The Vancouver hole where a building should be.
Funny days, these. The dollar falls three cents one day and climbs four the next. The TSX is down 700 points, only to climb nine hundred two days later. The government gets elected saying no deficit and two weeks later there is one. Thereâ€™s a credit crisis and yet interest rates look like theyâ€™re headed for zero.
RRSPs, pensions, nesteggs â€“ theyâ€™ve all been violated. Corporations are whining for federal bailouts and saying they canâ€™t afford pensions for retired workers. Unemploymentâ€™s rising and consumer confidence is plunging.
Strange times. Deflation is the big story now â€“ falling retail prices, crumbling house prices, cheap cars and Christmas sales in October. But in times to come, it will be inflation â€“ since governments are spending billions they donâ€™t have but will be looking for down the road. Higher taxes, increased money supply, less purchasing power.
The Fed threw another log on the fires of distant inflation Wednesday, cutting interest rates yet again, and taking its key rate down to just 1%. This is scary. You might remember Japan did exactly the same over a decade ago when its real estate market went to hell, forcing interest rates to hit 0% as the government tried to prime the pump. Didnâ€™t work, though. Japanese house prices stayed in the shark fin soup for 15 years, recovered a little and have recently crashed again. An apartment in Tokyo that was $1 million US in 1985 is today worth less than $480,000.
But in Canada, weâ€™ve been told by the prime minister and other less notables, itâ€™s all different. Weâ€™re an island of stability. A rock. Northern star. Canadian Shield (not, thatâ€™s not a condom).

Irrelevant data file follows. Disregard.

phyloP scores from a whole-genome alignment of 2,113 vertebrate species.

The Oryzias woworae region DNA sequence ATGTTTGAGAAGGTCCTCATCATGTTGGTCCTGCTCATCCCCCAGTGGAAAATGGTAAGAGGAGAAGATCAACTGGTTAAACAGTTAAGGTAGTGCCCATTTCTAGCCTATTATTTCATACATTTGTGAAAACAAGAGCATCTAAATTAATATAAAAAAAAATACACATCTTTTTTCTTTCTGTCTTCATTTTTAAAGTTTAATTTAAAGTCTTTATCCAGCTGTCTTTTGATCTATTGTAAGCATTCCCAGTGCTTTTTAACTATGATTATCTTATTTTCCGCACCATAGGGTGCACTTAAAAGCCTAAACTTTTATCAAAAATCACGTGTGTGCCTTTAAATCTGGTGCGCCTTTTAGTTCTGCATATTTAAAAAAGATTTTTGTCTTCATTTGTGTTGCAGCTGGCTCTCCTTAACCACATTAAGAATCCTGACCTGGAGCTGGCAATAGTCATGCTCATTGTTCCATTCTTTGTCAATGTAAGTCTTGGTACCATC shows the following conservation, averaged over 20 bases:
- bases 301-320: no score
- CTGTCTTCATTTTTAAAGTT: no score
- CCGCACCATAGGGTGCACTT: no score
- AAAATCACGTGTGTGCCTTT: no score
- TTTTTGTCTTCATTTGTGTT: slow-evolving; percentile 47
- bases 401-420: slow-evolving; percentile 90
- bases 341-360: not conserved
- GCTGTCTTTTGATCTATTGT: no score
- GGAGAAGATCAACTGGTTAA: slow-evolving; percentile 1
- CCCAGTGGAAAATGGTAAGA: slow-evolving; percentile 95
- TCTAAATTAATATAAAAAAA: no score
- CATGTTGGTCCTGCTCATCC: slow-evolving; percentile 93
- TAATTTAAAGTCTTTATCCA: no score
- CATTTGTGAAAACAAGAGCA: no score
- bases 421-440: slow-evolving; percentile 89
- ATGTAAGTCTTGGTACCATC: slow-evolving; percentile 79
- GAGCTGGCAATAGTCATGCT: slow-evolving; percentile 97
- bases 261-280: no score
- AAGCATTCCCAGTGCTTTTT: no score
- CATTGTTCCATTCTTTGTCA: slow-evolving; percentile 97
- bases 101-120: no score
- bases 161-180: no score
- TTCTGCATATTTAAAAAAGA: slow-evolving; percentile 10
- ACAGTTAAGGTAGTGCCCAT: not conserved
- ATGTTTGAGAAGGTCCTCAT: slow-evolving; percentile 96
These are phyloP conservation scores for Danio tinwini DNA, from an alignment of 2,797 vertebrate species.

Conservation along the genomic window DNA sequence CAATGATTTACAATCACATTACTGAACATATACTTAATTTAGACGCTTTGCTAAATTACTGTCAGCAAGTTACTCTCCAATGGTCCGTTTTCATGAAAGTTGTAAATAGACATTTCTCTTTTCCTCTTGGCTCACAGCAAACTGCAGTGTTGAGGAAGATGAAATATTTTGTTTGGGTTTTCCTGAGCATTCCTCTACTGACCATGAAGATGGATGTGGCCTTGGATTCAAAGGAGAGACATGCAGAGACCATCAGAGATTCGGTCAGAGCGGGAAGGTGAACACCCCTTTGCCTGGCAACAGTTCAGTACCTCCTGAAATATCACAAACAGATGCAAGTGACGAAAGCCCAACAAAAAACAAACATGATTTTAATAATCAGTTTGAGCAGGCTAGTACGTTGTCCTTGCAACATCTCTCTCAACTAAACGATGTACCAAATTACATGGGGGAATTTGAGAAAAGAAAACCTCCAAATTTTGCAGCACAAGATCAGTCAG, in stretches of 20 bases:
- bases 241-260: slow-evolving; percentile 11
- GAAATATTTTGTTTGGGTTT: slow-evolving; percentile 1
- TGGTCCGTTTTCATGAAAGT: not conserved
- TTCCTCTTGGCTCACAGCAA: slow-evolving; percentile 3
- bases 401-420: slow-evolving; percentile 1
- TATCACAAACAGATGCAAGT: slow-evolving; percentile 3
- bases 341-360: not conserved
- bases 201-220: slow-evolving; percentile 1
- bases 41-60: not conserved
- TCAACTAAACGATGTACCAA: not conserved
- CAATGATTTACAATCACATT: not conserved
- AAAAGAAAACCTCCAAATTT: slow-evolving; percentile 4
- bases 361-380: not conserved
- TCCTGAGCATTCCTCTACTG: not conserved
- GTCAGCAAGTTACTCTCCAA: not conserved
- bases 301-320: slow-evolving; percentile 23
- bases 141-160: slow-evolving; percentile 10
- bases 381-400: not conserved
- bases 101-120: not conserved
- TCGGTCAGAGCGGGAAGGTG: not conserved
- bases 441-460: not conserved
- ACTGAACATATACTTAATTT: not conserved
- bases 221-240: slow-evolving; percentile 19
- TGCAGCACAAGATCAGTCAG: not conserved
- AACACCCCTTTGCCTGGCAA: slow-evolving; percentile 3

Maybe not so much.
Close to two years ago I said our real estate market was poised to fall. Said it again in a book six months ago. Now itâ€™s here. This is vitally important because â€“ as in the United States â€“ this is the thing you should most fear. Not the stock market. Not the currency. Not energy costs. Houses.
Residential real estate accounts for almost 85% of all family net worth. Meanwhile the Canadian savings rate â€“ as in the US â€“ is now zero. Once home values start to slide, nothing has more of an impact on consumer confidence and concern about financial well-being. Since house prices rose by more than 73% in the past decade (about the same as the US in the years following Nine Eleven), mortgage debt has exploded. After all, household incomes have barely budged, so pricier houses simply mean more borrowing.
So, never before have we (a) saved nothing, (b) had so much of our wealth in one asset, (c) owed so damn much or (d) shown such appalling financial planning, with a total lack of diversification, as now. It was obvious when the average price of a home exceeded the ability of the average family to buy it, the market was over-valued. It would have corrected harmlessly, had it not been for the geniuses who invented subprimes in the US and 0/40 mortgages here. The boom became a bubble, and now a bust.
It was real estate, after all â€“ not Wall Street, hedge funds or the greedy twits who ran Lehmans or Bear Stearns â€“ that created the mess in America. The middle class there is being dealt a body blow and it seems weâ€™re destined to be smacked in the same fashion.
Officially, home prices have fallen just over 6% nationally in the past year. But that numberâ€™s misleading. In Toronto, theyâ€™re down 15% from the peak, and an equal amount in Edmonton and Vancouver. Condo projects are being cancelled all over everywhere while home sellers now wait months for an offer and realtors play with their Berries during clientless open houses.
Listings have hit a high point, and sales are off 50% in BC, 43% in Muskoka, 70% in Leaside and by half in Kelowna. Spooked by the times, and rightly so, buyers are staying home in drives, knowing prices will be lower in January than they are now.
There is no option but for the Canadian government to push for lower interest rates, bring in an income tax cut and throw more billions we apparently donâ€™t have at the Bay Street lenders. If that were to happen immediately, in an economic statement, it might help some to keep the real estate melt from becoming a meltdown.
But donâ€™t hold your breath. Itâ€™s different here. Youâ€™ll see.